Earl Baker, who served as a Pennsylvania state senator for seven years, chaired the Labor and Industry Committee, where he advocated the use of information technology for economic development. He also served on the Communications and High Technology Committee.

Baker was first elected to public office as a county commissioner in 1975, and served three terms until elected to the Senate in 1988. While in the Statehouse, he represented most of Chester County, a Philadelphia suburb. Baker, who holds a doctorate in political science, has been affiliated with Temple University for 20 years. He is now vice president of public-sector information systems business development for Unisys Corp.

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GT: Besides acting as a manufacturing base, what other roles can information technology play in helping a regional or state economy?

Baker: Well, I think one of the basic things needed is a way to pull together a lot of separate resources. A prospective company, relocating company or expanding company looks for zoning information, subdivision ordinances, local tax practices or tax rates that apply to given counties or given school districts, townships or cities. And surprisingly enough, very little of this information is online, although if you spend a lot of time digging through publications, you can find this sort of thing.

That's one of the things I hope will be done in Pennsylvania. I can use, as a contrast, North Carolina's home page, which enables you to actually click down to the local level in six different economic development districts. To me that's a model of where Pennsylvania and other states should go.

GT: How does this help government serve the residents of the state?

Baker: The state cannot prosper unless it has a thriving economy. Our state is losing its young people to other states, primarily Southern states. You can cut through all the rhetoric about improving the business climate and reduce it to a human equation -- if a state can't attract its young people to stay then it's losing the race for the future. It will not, over the long haul, survive. That says something about the society as well. Do we have a place where young people want to show confidence in the future?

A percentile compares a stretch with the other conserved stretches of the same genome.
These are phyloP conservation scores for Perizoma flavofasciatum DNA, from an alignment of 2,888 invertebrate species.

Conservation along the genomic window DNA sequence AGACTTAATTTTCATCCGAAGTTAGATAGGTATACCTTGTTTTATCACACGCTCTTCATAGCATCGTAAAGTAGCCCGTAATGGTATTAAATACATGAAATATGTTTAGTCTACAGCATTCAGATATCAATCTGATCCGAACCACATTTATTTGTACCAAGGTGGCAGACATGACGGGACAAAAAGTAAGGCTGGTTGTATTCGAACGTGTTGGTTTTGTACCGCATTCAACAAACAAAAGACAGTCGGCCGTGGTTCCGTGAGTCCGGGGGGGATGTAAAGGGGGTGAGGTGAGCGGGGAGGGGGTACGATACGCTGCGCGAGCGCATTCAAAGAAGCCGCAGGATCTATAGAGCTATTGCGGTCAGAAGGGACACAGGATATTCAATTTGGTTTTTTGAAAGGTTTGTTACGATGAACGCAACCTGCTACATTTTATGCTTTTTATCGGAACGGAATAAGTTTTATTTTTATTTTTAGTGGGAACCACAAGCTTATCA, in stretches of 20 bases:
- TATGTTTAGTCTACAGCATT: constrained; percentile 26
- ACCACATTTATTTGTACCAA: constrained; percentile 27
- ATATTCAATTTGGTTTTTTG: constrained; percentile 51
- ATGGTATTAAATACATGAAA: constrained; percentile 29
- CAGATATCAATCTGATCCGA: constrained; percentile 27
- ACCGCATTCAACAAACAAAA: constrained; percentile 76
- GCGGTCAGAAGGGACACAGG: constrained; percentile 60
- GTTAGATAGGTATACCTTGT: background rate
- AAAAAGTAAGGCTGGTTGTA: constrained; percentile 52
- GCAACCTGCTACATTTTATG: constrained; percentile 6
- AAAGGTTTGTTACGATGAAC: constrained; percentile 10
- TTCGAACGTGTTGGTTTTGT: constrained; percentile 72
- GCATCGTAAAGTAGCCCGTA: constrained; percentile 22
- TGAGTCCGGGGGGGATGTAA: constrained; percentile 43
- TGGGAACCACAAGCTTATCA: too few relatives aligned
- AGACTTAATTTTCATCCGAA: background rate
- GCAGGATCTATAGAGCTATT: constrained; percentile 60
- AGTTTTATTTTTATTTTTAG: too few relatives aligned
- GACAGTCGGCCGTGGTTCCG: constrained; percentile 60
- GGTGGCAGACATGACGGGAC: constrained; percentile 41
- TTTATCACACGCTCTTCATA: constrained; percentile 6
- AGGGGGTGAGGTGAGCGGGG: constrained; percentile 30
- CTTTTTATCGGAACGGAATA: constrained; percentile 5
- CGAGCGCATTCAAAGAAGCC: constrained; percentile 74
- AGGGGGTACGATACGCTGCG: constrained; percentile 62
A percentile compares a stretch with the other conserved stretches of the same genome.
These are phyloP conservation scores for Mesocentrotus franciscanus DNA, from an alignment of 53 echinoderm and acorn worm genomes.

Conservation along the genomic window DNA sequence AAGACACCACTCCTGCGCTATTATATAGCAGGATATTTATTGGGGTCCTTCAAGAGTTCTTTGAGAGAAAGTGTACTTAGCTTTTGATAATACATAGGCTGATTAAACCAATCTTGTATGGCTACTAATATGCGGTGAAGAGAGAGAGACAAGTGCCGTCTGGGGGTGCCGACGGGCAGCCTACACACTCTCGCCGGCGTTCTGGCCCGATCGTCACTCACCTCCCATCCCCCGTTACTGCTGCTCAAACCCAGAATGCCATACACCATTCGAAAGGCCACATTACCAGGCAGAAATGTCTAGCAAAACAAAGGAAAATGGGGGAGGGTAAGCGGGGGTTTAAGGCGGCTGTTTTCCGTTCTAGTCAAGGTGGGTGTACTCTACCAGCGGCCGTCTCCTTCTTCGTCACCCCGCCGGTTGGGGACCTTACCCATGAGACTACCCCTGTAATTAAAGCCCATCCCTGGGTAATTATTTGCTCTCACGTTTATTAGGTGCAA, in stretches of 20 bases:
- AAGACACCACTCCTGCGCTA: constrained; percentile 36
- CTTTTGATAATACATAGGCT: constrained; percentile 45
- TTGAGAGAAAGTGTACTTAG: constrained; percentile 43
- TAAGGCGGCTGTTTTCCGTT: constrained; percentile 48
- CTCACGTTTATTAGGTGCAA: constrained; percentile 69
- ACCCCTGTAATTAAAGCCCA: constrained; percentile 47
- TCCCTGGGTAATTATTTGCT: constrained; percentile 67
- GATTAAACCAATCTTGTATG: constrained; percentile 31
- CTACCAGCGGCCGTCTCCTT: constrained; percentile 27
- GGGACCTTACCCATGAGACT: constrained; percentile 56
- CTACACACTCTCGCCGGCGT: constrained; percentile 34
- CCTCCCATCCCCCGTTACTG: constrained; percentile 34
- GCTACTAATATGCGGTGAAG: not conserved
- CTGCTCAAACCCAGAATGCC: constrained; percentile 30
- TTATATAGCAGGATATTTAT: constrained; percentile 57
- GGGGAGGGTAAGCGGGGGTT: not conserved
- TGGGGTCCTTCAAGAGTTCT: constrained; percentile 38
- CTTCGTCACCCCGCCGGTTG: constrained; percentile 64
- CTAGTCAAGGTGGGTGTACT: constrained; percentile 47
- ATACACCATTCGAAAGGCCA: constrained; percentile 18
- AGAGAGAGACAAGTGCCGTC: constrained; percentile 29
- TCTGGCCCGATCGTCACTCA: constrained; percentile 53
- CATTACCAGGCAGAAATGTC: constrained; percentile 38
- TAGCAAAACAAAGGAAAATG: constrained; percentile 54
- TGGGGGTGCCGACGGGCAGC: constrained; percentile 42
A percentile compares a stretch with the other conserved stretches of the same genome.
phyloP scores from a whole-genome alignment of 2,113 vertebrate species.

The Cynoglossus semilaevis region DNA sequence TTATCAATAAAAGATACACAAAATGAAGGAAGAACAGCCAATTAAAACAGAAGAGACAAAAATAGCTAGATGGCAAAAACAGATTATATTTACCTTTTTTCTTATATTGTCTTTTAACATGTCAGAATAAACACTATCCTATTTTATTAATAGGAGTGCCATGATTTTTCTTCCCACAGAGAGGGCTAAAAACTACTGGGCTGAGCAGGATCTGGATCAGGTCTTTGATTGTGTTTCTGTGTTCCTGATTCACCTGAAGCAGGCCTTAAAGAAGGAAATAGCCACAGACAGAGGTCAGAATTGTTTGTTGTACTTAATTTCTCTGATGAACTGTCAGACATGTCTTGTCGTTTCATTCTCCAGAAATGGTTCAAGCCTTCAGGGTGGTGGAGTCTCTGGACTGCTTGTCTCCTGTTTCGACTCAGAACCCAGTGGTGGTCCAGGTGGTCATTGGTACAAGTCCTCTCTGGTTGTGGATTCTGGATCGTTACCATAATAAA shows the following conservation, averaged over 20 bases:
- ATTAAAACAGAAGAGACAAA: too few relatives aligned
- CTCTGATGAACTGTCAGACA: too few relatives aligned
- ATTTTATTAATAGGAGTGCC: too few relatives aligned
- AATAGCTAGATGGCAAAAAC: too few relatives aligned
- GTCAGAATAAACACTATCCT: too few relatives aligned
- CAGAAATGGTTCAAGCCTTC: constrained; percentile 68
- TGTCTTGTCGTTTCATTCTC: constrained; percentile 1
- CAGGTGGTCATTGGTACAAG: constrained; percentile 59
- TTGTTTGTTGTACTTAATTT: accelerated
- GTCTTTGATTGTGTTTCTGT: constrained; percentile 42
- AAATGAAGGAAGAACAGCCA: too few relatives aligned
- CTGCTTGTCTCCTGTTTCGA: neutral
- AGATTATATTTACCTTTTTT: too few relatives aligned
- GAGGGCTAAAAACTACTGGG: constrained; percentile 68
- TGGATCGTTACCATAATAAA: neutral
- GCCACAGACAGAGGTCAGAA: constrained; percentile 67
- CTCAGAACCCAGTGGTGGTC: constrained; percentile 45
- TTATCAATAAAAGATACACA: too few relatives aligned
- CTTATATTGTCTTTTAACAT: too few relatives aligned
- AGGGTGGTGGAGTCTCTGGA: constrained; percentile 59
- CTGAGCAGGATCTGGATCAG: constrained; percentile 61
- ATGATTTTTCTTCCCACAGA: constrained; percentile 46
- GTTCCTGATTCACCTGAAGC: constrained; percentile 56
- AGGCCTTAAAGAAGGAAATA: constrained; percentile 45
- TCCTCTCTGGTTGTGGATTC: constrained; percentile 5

One of the reasons that many of the Southern states have succeeded is because they aggressively provide information at a low access cost to the user. If you are a company in Illinois and you are thinking of possibly relocating to Pennsylvania or North Carolina, Pennsylvania says they'll send you something in three weeks. But with North Carolina, you can click it right up and maybe even do some analysis and have the results that day. Obviously, the agent is going to the place that can provide information easily and with fast access.

GT: How does this fit into the big picture of an area being attractive to younger people?

Baker: Opportunities attract people. You have to look for the connecting factor, which is: Are there future jobs, are there current jobs, can you keep the companies that are here, and can you get to the point someday where companies who aren't here would like to be here?

Right now we're on the downside of that equation, but through using information, through a commitment to policy, that can be changed. In other words, it's not just bad luck that some states end up in one position and other states in another position. It is an accumulation of policy choices that they make that can be changed. They can be changed mildly and slowly or they can be changed dramatically if there is a real political and policy-level commitment to do it.

GT: How can technology impact the continuous evolution of government in general?

Baker: If you think of what government

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